China Ups Pressure on U.S. Over Taiwan During Rice Visit


China focused most of its attention on tensions across the Taiwan Strait during a visit by U.S National Security Adviser Condoleezza Rice on Thursday, playing down U.S. concerns over the North Korean nuclear standoff and warning that it would "not sit by and do nothing" if Taiwan moved towards independence.

"The Chinese people are seriously concerned and dissatisfied," with U.S. moves with regard to Taiwan, especially its plan to sell advanced weapons to Taiwan, former President and Central Military Commission (CMC) leader Jiang Zemin told Rice during their meeting in Beijing.

"The Chinese people desire peace and do not want war. We will adhere to the basic principle of 'peaceful reunification and one country, two systems' but will never tolerate 'Taiwan independence'," Jiang was reported as saying by official media.

"China's sovereignty and territorial integrity are paramount. The will of 1.3 billion Chinese people should not be violated," Jiang was paraphrased on Chinese state-run television station CCTV as saying.

In reply, Rice conveyed President George W. Bush's reaffirmation of U.S. backing for the qne-China policy, which recognizes Taiwan as a part of China and his "non-support" for Taiwan independence, a White House official told reporters.

But she also reiterated the U.S. commitment to the Taiwan Relations Act, under which the United States pledges to defend Taiwan if it is attacked.

Taiwan has been governed separately from mainland China since 1949, when Chiang Kai-shek's Nationalist government fled to the island after losing a civil war to Mao Zedong's communists. But Beijing still regards it as a part of its territory awaiting re-unification.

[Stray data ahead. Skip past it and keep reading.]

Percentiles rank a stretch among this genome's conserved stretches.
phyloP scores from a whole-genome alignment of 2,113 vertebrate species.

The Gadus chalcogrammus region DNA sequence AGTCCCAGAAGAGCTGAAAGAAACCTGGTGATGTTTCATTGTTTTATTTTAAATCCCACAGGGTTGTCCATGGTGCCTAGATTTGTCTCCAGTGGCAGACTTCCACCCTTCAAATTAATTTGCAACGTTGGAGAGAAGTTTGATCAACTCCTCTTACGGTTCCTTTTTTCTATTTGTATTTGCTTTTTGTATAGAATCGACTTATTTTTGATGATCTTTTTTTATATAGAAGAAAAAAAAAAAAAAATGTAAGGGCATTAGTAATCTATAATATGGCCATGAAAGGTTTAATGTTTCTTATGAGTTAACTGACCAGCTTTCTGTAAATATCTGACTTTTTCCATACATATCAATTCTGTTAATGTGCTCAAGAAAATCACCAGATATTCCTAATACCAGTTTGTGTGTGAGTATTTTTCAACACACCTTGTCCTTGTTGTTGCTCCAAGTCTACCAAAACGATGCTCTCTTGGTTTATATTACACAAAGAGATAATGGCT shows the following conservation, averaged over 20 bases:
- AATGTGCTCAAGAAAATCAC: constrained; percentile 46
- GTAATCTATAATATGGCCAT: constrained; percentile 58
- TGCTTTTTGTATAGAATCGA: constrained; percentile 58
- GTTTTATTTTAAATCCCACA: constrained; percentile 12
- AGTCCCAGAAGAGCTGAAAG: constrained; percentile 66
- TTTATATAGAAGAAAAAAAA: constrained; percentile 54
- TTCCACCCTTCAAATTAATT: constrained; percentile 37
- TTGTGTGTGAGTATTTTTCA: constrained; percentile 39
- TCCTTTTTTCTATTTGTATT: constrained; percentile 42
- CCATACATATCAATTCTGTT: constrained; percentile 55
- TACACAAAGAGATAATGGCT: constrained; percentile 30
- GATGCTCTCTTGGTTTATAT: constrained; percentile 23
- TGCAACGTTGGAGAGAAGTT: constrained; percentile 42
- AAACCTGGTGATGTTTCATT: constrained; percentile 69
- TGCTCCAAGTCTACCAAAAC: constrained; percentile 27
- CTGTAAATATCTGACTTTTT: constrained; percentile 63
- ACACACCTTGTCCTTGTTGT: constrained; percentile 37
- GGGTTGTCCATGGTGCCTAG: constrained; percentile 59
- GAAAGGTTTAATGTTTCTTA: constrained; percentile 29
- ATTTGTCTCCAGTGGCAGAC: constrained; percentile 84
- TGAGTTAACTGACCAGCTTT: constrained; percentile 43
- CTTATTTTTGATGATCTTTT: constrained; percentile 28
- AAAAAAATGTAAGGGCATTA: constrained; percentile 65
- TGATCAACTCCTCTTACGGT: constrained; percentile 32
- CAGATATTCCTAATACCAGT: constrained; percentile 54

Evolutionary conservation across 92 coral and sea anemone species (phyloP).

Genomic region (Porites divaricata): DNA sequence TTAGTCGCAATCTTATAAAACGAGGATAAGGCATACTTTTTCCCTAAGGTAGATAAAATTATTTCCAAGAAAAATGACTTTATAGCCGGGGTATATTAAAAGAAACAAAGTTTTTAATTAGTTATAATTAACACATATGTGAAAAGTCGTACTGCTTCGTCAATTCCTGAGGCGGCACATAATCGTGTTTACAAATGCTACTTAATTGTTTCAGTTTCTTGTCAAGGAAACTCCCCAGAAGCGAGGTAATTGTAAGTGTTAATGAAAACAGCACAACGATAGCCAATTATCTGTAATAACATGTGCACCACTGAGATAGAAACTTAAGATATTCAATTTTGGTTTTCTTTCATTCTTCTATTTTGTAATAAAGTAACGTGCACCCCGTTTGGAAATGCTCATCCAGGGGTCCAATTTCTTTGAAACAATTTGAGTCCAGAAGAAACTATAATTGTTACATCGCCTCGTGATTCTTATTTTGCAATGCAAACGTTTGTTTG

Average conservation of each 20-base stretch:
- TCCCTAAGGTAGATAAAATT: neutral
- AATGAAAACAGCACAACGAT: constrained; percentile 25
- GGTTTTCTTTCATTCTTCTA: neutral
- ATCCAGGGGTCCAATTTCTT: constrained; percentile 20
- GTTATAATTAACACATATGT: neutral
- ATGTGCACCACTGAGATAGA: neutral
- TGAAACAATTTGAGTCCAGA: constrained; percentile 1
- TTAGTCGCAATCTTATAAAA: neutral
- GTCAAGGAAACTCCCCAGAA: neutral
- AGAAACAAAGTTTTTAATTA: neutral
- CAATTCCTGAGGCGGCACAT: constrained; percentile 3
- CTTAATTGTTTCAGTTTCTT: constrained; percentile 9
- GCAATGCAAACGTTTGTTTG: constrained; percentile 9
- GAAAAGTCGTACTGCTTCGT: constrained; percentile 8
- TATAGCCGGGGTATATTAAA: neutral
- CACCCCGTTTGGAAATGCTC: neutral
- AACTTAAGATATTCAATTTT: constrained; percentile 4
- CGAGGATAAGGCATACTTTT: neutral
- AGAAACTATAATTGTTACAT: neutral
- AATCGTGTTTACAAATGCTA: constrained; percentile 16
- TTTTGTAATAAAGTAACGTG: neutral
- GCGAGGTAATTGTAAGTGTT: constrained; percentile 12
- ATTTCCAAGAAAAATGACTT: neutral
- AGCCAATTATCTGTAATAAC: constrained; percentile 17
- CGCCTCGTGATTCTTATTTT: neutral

Rice also raised concerns over human rights, religious freedom and weapons proliferation, including the case of retired military doctor Jiang Yanyong who exposed Beijing's coverup of last year's SARS epidemic and has been detained in an undisclosed location since June 1. Jiang recently called for a government reassessment of the 1989 Tiananmen massacre.

As Rice arrived in Beijing at the start of a two-day visit, hundreds of homeless petitioners arrived outside city government offices in the capital to protest at forced evictions by the authorities. Protesters told RFA's Mandarin service that some people were beaten and roughly handled during scuffles with police.

During a meeting with Foreign Minister Li Zhaoxing Thursday, Rice was quoted as saying that the U.S. was ready to maintain a high-level dialogue with the China and deepen substantive cooperation in the areas of economy and trade, non-proliferation, and the North Korea nuclear issue.

"China is an important power in Asia and globally and we have an excellent relationship with China," Rice told reporters ahead of her meeting with Li. "It's a relationship that we think is built on mutual trust and an understanding that China and the United States need to cooperate."

But official Chinese media made scant mention of the North Korean nuclear crisis, in which two rounds of Beijing-brokered six-party talks have so far failed to make substantive progress. North Korean media have so far not reported Rice's three-country Asian tour, the FBIS monitoring service said.

North Korea viewed the outcome of the last round of six-way talks in June as broadly positive, but said a U.S. proposal showed there was little new on offer to resolve the crisis. The United States offered security guarantees and South Korean aid in return for North Korea agreeing to dismantle its nuclear programmes, including a uranium enrichment scheme the North denies it has.

Rice is scheduled to leave Beijing Friday following meetings with President Hu Jintao and former foreign minister Tang Jiaxuan. She will fly to South Korea for the third leg of her tour, which began in Japan.


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